Sunday, July 21, 2024

Hard road ahead for Uhuru and Ruto

Acid test for Jubilee’s pair first term.Kenya: Since assuming power, President Uhuru Kenyatta, like his father after independence, has hard to face the serious challenge of setting up a new administration under a fresh constitution while maintaining continuity and stability.

But political realities facing him and his deputy MrWilliam Ruto are far from the euphoric and triumphant mood that welcomed Mzee Jomo Kenyatta’s rule.

The situation is compounded by the international community’s reaction to pair’s crimes against humanity charges at The Hague.

At the same time, much as they were welcomed into power by renewed confidence that given their youthfulness and ‘digital’ approach to management of public affairs, they would outdo their predecessors, some problems inherited from the previous regimes are proving trickier and harder to resolve fast.

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It does not help that like in the case of industrial action such as the just-ended teachers’ strike, the country expects a quick and permanent solution, at a time when the public wage bill is a crushing burden to the new administration.

It is against this background of too many promises, high expectations among Kenyans, and the reality that some problems facing Kenyans would take time to resolve, that analysts now project that an even bumpier and harder road awaits Uhuru and Ruto.

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It will test their leadership skills to the limit, and if they succeed, send them down in history as the leaders who rose to the expectations of a country torn for years by corruption, tribalism and mismanagement of public affairs.

The Jubilee Government, which started its fifth month in office on August 8, has grappled with issues ranging from a protracted teachers’ strike, agitation for salary increment by civil servants, legislators and members of County Assemblies, demands for larger financial allocations by county governments and a newly energised opposition.

Another headache is the insecurity that rocked parts of the country as the National Police Service Commission and Inspector General David Kimaiyo engaged in turf wars.

The wave of insecurity raged as officers of the restructured provincial administration and elected county leaders engaged in a war of supremacy.

Political analysts liken the challenges facing the Uhuru presidency to those faced by his father when he had to grapple with the Shifta insurgency in North Eastern Province alongside political instability and prospects of a military revolt.

But most worrying must be the International Criminal Court charges which will in September and November make Uhuru and Ruto the first sitting President and Deputy President to stand trial in The Hague’s dock.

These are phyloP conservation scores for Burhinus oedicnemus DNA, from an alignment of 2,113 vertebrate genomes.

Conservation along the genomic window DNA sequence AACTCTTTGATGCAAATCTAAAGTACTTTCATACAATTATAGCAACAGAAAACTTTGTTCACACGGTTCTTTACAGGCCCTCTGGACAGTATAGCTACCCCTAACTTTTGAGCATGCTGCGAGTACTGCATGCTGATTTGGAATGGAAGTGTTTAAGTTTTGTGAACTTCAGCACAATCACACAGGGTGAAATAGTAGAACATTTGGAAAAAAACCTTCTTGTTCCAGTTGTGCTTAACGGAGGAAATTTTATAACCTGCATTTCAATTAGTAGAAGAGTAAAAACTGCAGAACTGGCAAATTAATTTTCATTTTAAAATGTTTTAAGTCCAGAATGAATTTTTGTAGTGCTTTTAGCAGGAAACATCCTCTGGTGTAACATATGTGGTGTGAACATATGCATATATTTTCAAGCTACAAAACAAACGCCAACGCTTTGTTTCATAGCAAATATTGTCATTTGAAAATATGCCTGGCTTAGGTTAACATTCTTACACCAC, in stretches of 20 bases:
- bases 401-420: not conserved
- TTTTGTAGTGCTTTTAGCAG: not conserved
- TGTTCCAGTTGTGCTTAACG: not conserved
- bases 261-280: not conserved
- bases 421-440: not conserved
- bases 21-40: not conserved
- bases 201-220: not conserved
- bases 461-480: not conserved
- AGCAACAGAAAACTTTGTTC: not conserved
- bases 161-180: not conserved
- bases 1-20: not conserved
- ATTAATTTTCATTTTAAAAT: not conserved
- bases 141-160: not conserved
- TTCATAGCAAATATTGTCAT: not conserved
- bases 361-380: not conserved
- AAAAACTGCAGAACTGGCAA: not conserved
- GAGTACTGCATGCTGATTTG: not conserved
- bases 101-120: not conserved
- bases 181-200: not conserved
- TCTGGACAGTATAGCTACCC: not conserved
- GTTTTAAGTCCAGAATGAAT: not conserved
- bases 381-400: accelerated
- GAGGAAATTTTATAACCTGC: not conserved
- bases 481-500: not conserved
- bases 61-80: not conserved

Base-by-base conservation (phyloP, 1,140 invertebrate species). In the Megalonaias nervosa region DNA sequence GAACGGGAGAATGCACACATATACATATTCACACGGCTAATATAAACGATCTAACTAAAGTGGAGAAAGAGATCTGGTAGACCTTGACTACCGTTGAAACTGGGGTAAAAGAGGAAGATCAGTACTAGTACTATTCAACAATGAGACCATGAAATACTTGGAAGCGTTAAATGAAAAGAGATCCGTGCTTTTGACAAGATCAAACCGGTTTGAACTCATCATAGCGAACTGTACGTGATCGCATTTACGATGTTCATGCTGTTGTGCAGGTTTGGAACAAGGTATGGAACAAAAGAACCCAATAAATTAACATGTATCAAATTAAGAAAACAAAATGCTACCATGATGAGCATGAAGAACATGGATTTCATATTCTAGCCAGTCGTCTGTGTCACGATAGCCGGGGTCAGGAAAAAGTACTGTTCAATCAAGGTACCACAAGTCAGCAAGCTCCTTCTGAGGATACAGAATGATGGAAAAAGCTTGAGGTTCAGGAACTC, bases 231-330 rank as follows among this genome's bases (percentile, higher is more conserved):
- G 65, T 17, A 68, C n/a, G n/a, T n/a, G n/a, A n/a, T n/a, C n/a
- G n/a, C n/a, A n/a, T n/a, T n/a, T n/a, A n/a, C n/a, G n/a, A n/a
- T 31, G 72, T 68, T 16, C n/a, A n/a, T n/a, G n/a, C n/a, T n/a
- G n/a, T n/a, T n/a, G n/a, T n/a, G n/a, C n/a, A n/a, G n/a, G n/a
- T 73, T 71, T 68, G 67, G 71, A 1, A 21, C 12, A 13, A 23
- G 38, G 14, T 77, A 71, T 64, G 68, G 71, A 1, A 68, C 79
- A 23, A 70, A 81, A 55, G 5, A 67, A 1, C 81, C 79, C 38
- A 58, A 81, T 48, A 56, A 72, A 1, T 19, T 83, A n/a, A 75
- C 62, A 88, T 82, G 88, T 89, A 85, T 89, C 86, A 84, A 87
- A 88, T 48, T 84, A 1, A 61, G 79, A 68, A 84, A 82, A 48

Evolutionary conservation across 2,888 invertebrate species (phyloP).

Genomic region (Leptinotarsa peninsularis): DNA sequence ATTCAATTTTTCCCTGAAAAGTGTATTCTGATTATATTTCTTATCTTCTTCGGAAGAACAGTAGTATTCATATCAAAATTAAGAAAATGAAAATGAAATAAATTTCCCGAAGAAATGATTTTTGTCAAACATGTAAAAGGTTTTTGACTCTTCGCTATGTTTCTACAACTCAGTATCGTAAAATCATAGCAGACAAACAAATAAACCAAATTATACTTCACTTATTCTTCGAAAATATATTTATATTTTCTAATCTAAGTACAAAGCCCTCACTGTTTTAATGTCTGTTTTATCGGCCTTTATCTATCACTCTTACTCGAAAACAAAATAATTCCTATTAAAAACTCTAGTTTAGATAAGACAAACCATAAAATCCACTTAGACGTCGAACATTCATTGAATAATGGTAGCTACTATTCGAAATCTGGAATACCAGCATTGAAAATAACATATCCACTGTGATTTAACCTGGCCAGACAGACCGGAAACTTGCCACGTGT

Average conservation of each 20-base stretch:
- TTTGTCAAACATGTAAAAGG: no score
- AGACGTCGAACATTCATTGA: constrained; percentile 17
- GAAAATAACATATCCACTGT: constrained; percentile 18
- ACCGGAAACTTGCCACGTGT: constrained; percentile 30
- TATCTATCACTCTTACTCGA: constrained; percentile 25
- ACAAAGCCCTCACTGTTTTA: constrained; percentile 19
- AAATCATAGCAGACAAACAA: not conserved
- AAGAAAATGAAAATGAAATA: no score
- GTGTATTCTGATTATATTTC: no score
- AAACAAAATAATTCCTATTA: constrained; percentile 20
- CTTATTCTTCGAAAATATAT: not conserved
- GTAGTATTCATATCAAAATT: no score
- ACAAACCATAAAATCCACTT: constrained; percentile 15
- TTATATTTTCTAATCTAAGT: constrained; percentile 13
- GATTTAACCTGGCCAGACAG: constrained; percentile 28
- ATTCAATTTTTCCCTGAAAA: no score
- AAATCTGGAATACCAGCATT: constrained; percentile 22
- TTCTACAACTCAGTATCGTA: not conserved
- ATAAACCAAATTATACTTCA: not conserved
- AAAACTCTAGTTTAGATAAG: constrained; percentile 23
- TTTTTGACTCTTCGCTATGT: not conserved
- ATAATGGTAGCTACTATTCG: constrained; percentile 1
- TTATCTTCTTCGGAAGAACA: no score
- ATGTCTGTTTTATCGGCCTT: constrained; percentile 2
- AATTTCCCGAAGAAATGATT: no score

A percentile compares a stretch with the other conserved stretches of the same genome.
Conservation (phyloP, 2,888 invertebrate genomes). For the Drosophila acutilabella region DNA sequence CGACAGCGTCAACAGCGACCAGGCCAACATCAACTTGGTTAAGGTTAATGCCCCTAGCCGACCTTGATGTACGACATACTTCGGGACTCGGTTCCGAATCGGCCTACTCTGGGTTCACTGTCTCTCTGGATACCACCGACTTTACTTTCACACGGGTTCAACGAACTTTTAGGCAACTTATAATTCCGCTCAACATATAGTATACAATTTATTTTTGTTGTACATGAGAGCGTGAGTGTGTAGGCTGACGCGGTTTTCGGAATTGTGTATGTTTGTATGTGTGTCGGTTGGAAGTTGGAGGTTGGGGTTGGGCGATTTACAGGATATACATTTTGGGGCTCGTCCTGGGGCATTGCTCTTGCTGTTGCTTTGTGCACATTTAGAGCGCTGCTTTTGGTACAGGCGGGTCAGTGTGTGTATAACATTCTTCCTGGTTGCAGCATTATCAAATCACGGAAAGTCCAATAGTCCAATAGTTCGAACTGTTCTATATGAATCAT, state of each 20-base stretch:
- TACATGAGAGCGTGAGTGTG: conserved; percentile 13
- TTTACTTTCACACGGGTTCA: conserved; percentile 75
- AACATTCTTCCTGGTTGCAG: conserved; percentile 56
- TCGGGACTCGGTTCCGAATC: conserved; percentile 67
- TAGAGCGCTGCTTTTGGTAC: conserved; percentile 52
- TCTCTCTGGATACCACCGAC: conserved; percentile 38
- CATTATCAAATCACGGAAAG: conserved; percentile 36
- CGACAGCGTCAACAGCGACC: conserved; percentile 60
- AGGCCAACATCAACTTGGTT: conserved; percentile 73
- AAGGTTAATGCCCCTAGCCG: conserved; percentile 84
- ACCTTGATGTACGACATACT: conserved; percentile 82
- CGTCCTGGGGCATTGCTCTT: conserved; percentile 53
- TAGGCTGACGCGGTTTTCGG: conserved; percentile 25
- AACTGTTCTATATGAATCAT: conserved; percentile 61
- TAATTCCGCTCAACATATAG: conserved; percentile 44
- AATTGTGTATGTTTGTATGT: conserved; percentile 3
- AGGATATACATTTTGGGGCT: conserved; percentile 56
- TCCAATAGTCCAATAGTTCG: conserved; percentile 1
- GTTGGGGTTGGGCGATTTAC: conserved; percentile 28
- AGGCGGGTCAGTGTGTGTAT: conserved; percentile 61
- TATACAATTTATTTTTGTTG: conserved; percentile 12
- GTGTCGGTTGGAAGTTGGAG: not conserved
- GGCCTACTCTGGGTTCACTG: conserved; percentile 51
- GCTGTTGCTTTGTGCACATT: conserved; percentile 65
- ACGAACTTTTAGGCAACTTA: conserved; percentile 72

Even before completing a week in office, Uhuru was confronted with an uprising from MPs who were demanding the reinstatement of the high salaries the members of 10th Parliament were earning.

Though the MPs were fighting the Salaries Review Commission (SRC), Uhuru and Ruto were forced to intervene.

After the MPs came teachers, who were demanding that the government fulfills promises made by previous governments.

Uhuru had to personally intervene to end the teachers’ strike by ordering the Teachers Service Commission to pay the teachers their July salary.

At one point the President showed his exasperation with the increased demands for higher salaries when he said on national television, “I cannot borrow money to pay salaries.”

Faced with the difficult choices, Uhuru recently revealed that most of his problems were inherited and not of his making. “My government is still very young and people should stop faulting me. I inherited most of these problems,” the President told a public meeting at Narasha in Narok County a fortnight ago.

Prof Macharia Munene, who teaches History at the United States International University, argues the Jubilee Government appears to be overwhelmed, a situation that is not good for Uhuru’s future.

“Uhuru should put his house in order and stop playing bad politics. He seems overwhelmed and if is he is not careful, the country will come to a standstill. It will politically damage his presidency as the Opposition will be pointing out his weaknesses,” he went on.

But Prof Adams Oloo differs with Munene’s assessment that Uhuru looks overwhelmed, arguing that the Jubilee government is playing a transitional role into the new devolved system of government.

Prof Oloo says a transitional presidency is always difficult: “This is a transitional presidency because Uhuru has to implement the new Constitution which has denied him some powers because of devolution and independent Cabinet Secretaries.”

The increased expenditure on devolution has raised the wage bill to 13 per cent of the GDP meaning the government could use more on recurrent expenditure at the expense of

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